I started this before I was out for the summer, but it was solidly summertime! Dark and horrifying, drawing eery parallels to modern times, this was not a light summer read.

Hillbilly Elegy
This was also not a light summer read, but my timing was appropriate. Reading about the struggle and consequential political defense of working class whites, I read this while visiting my hometown in southern Indiana. Many of the economic factors described in the book have happened exactly in my hometown, and reading this helped me understand some viewpoints I have always railed against without trying to understand.

Woman in Cabin 10
This was a haunting summer read that I have found even more chilling since the news of this true crime case. I devoured this book, even trying to read it slowly and stretch it out, it only lasted three days. I loved Ruth Ware’s book “In a Dark, Dark, Wood” and this did not disappoint.

A Man Called Ove
This book is tender and sweet, and brings joy and laughter where you least expect it. Featuring a crotchety old man, a mangey cat, and loving neighbors, this book brings the solemnity of age and joy of youth. This is a read that everyone can enjoy.

The Lying Game
I couldn’t get enough of the Ruth Ware books! As soon as I saw that she had another book out, I begged our hosts in NYC to take me to a bookstore. I visited two or three before I found it, and in true form, finished it in two or three days. Ware’s thrillers are so captivating and the main characters are so relatable, I really can’t bring myself to put them down.

The Beekeeper’s Apprentice
I am still working on this one. Think Sherlock Holmes meets young scholarly woman. In this story, the beginning of the Mary Russell Series, Sherlock and a young woman have a platonic and professional friendship where they study and conduct science experiments together, and work side-by-side as sleuths solving cases. These mysteries are tame, not scary, but thoughtful and interesting. Mary Russell is a headstrong independent woman, showcasing traits that were not popular in women during that period. It’s a feminine take on the Sir Arthur Conan Doyle’s originals, set in the countryside instead of the city, happening during wartime in the early 20th century.

 

 

 

Book Lists

“Everyone is always looking for the next good book to read.” That’s what my mom told me when I expressed surprise at the popularity of all the posts about favorite books. I have written lengthy descriptions about my favorite Summer Re-Reads and detailed reflections about popular books on controversial topics, such as The Handmaid’s Tale or Hillbilly Elegy. The Wonder Of is unrolling a new Book Lists page as a central location for all of the book lists that we publish. If you just finished a great novel and want to find one in a similar theme, check for more from our Nature Week Book Club or maybe What We Read on Vacation.

The Book Lists page will be regularly updated and reorganized, so be sure to keep checking back. If you’re curious, I’m reading this book now. What are you reading?

What We Read on Vacation

The 9 books read by 6 people during an 11 day vacation.

Kristy packed New Lanark in Search of Utopia, a book about important historical figures from her hometown. She was busy on this trip and didn’t have much chance to read.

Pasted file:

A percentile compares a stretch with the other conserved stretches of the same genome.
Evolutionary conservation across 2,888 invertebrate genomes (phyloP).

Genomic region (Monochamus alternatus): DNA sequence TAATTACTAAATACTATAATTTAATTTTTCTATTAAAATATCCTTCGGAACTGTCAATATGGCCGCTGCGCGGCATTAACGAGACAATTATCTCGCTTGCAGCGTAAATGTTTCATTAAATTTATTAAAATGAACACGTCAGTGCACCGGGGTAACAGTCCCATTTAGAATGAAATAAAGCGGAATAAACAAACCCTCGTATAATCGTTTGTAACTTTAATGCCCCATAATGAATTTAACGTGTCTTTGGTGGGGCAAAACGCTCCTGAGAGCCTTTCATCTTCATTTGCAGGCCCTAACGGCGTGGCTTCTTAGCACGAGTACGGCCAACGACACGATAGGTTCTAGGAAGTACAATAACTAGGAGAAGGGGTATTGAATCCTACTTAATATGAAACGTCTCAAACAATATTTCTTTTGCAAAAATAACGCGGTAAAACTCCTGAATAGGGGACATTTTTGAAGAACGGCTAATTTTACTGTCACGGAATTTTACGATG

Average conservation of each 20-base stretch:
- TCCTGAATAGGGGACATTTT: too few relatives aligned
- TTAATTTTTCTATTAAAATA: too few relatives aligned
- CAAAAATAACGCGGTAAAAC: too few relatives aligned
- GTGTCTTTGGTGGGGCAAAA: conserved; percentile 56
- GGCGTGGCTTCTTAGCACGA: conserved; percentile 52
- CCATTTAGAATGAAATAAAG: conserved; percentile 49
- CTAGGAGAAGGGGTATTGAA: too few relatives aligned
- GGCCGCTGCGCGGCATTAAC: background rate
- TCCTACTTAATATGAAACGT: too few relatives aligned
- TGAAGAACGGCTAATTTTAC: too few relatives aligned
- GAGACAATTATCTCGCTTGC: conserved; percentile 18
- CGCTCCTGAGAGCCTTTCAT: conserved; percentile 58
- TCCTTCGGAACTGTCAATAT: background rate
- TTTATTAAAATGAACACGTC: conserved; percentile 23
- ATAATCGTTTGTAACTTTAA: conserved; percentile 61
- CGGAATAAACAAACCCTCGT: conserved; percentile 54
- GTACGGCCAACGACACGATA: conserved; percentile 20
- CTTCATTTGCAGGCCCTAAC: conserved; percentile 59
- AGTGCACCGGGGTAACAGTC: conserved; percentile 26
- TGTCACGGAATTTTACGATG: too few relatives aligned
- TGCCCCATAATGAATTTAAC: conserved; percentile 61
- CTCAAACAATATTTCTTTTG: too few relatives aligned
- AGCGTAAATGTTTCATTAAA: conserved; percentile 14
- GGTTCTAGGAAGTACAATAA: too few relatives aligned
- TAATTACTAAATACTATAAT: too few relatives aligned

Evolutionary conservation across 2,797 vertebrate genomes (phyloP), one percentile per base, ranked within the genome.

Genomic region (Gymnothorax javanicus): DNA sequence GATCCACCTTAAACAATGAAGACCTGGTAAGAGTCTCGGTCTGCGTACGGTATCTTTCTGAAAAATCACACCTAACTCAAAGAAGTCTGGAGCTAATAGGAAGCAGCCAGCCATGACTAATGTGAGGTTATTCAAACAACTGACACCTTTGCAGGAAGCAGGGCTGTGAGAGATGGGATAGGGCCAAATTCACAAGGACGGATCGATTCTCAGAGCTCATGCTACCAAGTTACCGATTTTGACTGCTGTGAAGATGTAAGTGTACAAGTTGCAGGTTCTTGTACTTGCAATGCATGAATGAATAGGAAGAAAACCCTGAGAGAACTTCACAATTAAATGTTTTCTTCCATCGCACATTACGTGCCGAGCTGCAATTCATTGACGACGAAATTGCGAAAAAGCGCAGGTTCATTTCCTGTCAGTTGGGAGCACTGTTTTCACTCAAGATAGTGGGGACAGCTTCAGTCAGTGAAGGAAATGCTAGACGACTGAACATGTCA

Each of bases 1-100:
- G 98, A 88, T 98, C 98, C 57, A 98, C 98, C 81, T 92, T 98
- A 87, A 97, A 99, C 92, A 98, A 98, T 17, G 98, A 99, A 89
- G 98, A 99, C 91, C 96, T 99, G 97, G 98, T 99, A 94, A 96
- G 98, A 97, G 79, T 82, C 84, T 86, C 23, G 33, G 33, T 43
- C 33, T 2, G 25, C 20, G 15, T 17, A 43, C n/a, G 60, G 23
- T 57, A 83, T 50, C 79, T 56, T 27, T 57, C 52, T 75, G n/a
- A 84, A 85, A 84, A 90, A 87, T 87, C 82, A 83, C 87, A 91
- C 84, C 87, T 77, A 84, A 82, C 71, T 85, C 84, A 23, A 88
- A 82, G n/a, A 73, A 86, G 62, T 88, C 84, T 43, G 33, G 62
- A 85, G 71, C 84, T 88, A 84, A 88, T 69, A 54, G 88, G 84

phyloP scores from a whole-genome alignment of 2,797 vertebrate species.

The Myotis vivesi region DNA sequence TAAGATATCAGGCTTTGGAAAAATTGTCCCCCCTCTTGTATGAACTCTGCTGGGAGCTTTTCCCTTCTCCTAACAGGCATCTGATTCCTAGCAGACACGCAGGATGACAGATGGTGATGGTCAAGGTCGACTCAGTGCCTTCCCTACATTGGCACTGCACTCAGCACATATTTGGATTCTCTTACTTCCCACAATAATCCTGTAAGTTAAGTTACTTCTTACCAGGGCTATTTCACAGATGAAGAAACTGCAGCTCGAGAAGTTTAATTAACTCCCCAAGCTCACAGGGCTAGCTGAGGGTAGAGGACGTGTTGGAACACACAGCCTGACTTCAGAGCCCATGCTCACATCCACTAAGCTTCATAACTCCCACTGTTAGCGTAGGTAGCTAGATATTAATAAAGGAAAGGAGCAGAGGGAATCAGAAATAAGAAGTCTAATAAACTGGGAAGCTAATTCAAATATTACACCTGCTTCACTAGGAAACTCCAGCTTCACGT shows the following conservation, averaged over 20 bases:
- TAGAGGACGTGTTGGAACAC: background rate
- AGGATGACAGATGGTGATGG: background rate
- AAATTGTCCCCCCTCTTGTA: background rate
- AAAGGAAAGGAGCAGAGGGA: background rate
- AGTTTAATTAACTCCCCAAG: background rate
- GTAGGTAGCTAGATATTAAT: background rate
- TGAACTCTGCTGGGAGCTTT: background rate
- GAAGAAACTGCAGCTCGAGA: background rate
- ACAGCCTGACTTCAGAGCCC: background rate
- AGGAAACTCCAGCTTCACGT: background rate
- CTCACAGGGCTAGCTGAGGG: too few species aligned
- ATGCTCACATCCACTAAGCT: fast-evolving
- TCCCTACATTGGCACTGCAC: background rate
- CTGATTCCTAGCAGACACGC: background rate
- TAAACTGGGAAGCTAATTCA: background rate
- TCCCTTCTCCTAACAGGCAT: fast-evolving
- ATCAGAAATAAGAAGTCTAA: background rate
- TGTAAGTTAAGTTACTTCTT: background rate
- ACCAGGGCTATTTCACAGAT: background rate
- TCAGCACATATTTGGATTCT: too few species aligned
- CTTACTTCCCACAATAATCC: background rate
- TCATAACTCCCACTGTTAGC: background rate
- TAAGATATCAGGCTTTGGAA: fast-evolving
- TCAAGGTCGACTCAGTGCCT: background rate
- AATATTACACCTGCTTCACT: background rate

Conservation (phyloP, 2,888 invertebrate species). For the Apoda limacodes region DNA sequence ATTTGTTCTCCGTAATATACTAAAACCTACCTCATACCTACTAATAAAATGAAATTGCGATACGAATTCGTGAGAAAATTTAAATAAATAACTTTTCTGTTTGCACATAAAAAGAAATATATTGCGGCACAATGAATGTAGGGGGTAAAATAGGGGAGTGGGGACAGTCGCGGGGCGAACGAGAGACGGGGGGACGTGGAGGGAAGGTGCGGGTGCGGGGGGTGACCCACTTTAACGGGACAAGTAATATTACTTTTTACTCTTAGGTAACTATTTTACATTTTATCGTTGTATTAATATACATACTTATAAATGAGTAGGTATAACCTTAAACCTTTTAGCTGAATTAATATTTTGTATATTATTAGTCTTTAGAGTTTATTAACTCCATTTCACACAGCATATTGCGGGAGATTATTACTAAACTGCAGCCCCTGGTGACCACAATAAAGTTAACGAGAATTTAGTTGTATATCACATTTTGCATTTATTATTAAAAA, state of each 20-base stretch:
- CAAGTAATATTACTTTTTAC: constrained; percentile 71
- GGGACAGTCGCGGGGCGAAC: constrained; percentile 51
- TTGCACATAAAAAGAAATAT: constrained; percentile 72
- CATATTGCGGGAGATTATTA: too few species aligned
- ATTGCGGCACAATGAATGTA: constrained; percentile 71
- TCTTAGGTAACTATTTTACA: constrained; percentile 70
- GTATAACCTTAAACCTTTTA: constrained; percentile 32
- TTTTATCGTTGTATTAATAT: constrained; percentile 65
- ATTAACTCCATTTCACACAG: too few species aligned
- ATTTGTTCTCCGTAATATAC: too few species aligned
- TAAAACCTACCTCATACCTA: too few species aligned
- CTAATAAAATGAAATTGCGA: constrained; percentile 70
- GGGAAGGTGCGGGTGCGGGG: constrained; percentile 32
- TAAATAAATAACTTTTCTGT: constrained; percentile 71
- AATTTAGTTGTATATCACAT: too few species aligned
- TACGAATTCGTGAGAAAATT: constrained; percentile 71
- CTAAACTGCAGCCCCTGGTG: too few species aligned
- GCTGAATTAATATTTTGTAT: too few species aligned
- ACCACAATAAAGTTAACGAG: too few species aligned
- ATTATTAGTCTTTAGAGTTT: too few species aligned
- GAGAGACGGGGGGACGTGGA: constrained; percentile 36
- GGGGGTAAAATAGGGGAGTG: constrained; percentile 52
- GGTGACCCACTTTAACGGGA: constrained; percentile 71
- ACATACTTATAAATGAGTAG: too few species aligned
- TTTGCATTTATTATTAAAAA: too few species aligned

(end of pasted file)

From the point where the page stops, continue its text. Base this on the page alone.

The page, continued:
Kurt listened to music in his downtime, and didn’t pack a book.

Anthony read Mingus: A Critical Biography, about the great jazz bassist Charles Mingus.

Thor normally out-reads us all, but I didn’t see him touch the copy of Get a Financial Life: Personal Finance in Your Twenties and Thirties that Mom gave him. Instead of reading, during his downtime he wrote.

Kendra started with The Kindness of Strangers, a Lonely Planet travel book and collection of short stories. The short stories were kind of hard for us to get into on this trip. What was not difficult to get into was the gripping The Woman in Cabin 10 which she knew must be good when I devoured half of it on a four hour plane ride. While she waited for me to finish the thriller, she read Fantastic Beasts and Where to Find Them, and when she had finished all of these and realized she was bookless for a 6 hour car trip with the whole family and a 4 hour return flights, she picked up book one of A Game of Thrones which has kept her occupied during our many hours of transit back in Chicago. Kendra was definitely the most dedicated reader on this vacation!

Kelsey read over half of  The Woman in Cabin 10 on the plane. She tried to savor it and read less than a chapter a night, but Kendra new it must be good and rushed her so that she could read it. When Kelsey finished the book on day three of an eleven day trip, she went and bought A Man Called Ove, which she is also breezing through.

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What are you Reading?

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What are you reading lately?

I started reading Jungle of Stone a while ago, thinking that it might be the non-fiction, real life version of State of Wonder or Euphoria. It has more science and is less sexy than those novels, which is to be expected of the tale of explorers circa 1839. This book is chocked full of information and detailed accounts of historic expeditions… but truthfully, I can’t wait to move on to a fictional psychological thriller after this!

What are you reading? Do you read non-fiction for fun?